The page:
Do the right work

24 principals in a big room on Tuesday…

Do we know what ‘the right work’ is? Can we identify it and label it? Can we tell the difference between ends and means? Between desired outcomes and strategies? PLCs, Common Core, RTI, concept-based instruction, PBIS, 1:1, and Daily 5 are NOT the end goal, they’re just strategies and mechanisms to get us from here to there. Engaged learners, quality facilitating, and rigorous curriculum get us closer…

Painful

Can we create time and structures that allow us to do the right work? Do, plan, delegate, eliminate. What do we do that falls into each of these boxes? More importantly, what can/should we move into ‘delegate’ and ‘eliminate?’ WHY IS THIS SO HARD FOR US? As Jeff Herzberg notes, we’re awfully expensive cafeteria monitors (and substitute teacher finders and class schedulers and bus duty monitors and …).

And then it gets really hard. What are our own immunities to change? What is stopping us from changing what we KNOW we need to change about our own work? And by the time we’re done, we’re stating some big (testable) assumptions:

  • I assume that if I do have honest conversations, then my teachers won’t “like” me and then they’ll lose faith in my leadership ability.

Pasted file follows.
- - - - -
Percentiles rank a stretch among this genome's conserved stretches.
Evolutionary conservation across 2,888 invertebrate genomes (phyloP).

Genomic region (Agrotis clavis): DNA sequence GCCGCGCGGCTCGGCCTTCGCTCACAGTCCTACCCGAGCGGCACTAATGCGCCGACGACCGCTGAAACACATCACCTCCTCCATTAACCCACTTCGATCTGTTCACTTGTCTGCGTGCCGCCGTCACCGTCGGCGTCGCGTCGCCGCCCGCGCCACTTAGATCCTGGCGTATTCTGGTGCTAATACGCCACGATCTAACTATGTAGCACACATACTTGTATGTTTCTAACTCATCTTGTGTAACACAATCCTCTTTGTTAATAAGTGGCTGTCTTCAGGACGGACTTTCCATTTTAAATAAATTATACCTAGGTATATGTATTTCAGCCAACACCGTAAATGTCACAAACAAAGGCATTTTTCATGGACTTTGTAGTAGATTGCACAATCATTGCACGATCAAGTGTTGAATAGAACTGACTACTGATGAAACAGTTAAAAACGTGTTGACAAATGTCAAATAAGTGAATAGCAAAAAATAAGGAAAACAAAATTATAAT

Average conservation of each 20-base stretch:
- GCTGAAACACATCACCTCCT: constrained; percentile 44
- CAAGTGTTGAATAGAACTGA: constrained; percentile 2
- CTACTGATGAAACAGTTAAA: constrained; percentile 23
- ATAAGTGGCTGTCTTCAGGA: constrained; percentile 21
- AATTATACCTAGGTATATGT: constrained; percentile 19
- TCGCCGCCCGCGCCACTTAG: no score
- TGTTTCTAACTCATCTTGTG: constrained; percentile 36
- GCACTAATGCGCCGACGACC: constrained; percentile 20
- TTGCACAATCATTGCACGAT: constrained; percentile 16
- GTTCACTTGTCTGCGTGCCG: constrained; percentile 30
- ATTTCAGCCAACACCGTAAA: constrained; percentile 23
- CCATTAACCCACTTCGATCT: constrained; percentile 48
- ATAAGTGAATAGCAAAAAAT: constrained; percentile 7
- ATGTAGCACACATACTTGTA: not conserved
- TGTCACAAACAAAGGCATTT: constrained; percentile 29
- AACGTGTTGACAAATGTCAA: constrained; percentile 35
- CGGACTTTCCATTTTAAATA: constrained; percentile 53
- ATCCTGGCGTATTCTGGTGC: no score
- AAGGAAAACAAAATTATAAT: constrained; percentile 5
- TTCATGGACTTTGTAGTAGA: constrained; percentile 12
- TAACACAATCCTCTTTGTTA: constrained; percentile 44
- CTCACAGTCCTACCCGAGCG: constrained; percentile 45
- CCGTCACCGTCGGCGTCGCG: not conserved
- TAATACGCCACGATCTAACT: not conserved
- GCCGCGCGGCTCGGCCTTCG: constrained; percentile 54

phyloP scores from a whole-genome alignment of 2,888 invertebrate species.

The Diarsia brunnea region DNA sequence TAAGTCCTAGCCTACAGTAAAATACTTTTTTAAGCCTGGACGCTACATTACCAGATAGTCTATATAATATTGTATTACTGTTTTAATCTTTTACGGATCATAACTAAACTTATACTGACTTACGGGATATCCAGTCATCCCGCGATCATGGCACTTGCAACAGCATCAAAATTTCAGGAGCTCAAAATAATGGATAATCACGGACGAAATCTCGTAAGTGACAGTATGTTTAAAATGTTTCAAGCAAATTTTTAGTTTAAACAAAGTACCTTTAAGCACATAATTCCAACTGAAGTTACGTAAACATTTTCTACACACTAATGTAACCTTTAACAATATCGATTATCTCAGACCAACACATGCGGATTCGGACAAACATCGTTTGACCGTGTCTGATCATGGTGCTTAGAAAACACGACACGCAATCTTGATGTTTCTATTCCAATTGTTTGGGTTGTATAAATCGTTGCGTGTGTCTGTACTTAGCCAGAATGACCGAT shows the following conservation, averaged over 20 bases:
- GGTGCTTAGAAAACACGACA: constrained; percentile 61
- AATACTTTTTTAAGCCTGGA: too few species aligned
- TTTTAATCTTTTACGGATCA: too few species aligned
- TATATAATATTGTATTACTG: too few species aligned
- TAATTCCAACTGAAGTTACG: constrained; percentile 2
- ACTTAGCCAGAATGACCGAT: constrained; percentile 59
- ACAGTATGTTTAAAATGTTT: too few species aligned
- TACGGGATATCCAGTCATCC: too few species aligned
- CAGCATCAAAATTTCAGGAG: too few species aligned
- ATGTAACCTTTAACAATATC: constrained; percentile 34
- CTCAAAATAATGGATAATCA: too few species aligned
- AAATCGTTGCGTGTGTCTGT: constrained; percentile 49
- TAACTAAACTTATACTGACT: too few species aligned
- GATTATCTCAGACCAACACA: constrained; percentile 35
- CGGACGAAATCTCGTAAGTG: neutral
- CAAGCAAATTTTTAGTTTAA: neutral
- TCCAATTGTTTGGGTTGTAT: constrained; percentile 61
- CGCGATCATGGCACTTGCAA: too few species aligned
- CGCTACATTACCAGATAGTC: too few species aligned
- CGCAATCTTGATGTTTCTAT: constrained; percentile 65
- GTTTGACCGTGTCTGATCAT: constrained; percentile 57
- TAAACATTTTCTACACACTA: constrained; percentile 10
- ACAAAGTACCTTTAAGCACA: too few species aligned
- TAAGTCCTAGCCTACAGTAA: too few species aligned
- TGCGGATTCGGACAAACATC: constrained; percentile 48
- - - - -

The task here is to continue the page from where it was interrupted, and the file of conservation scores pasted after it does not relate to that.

• I assume that if I do delegate the way I need to in order to be a strong educational leader, then building morale will spiral on a downward path because of the notion that I am being lazy and not doing my job.
  • I assume that if I’m not in the flow of information, then I will lose my sense of power and be just another person going through the motions.
  • I assume that if I ask people to make meeting appointments [instead of just popping into my office], then they will think I am stuck up and will think that I don’t think they matter. Ending in they won’t like me.
  • I assume that if my staff knew that I didn’t know everything about our initiatives, then they would lose respect for me. It would change how they view me as their leader.
  • I assume that if I do not [personally] take on all of those duties that could be delegated, then certain parts of the school day will be chaotic and this will be a reflection of me as a leader.
  • I assume that if I do force change and push the envelope, then I will lose credibility with our staff.
  • I assume that if I force too much change, alienate staff, or go against prevailing culture, then I will be seen as a liability and my position will be eliminated.

A powerful day of reflection, conversation, and internal interrogation. Thank you, Troyce Fisher.

Image credit: Painful, Ben Raynal

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